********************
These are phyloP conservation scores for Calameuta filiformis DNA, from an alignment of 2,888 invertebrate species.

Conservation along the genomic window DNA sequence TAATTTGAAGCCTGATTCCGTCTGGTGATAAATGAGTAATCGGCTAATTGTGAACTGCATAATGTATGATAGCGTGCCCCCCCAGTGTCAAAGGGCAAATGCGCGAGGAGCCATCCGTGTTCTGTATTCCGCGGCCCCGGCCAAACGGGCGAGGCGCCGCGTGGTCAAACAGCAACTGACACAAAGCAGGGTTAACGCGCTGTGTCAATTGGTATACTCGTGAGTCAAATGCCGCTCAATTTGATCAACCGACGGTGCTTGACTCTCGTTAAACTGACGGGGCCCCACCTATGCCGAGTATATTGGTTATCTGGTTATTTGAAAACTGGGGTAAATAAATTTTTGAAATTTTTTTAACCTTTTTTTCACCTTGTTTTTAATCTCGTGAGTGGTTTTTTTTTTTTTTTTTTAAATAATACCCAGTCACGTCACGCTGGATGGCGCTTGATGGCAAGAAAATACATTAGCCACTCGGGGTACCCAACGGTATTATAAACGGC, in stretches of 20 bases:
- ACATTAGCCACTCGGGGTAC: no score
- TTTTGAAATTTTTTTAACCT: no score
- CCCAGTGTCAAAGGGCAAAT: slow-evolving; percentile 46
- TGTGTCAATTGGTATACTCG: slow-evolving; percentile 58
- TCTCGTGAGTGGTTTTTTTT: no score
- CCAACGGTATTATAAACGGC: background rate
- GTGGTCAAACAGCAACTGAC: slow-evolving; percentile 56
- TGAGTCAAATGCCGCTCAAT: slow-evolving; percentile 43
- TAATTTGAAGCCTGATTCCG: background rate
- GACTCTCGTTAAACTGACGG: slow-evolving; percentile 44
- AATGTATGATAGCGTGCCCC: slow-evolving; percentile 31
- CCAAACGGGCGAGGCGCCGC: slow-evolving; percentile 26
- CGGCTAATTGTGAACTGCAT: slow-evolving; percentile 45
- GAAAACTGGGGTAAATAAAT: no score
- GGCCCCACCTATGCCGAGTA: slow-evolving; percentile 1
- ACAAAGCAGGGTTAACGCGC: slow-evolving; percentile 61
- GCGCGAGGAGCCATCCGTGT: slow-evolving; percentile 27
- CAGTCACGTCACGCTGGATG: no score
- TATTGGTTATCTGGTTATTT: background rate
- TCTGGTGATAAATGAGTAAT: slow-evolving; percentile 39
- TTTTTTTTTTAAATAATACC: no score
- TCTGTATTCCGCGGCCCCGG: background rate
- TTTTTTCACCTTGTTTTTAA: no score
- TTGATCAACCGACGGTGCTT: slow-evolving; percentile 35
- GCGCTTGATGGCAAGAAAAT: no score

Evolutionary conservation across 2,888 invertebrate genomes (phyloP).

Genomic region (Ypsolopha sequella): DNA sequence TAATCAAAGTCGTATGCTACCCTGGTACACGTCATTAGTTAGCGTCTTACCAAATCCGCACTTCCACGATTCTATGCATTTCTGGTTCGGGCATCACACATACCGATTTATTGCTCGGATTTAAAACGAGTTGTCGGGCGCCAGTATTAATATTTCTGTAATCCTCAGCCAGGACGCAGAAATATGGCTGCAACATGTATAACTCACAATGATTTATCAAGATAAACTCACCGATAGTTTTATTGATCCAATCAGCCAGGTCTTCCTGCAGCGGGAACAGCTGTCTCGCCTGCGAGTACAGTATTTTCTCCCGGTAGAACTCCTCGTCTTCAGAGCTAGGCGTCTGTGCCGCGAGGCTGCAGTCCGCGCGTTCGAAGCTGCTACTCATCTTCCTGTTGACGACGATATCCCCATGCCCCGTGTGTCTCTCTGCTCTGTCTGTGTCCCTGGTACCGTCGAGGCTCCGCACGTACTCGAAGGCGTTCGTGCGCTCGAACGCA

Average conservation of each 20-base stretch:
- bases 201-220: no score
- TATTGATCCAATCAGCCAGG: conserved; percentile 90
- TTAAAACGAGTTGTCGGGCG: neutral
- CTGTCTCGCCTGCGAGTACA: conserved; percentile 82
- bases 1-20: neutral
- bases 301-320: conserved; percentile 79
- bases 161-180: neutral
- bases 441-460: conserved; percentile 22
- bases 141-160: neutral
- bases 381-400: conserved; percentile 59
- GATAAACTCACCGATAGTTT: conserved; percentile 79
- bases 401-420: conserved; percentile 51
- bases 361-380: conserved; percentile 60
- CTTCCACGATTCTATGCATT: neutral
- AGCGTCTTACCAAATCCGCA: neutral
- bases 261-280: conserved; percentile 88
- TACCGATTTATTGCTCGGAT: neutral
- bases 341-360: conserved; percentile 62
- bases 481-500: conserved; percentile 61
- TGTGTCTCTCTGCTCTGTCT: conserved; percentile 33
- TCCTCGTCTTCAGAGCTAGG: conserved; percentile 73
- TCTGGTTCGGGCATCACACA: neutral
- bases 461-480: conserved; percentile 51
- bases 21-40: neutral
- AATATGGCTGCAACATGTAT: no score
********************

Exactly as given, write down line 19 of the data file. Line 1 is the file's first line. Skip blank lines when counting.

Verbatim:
- GCGCGAGGAGCCATCCGTGT: slow-evolving; percentile 27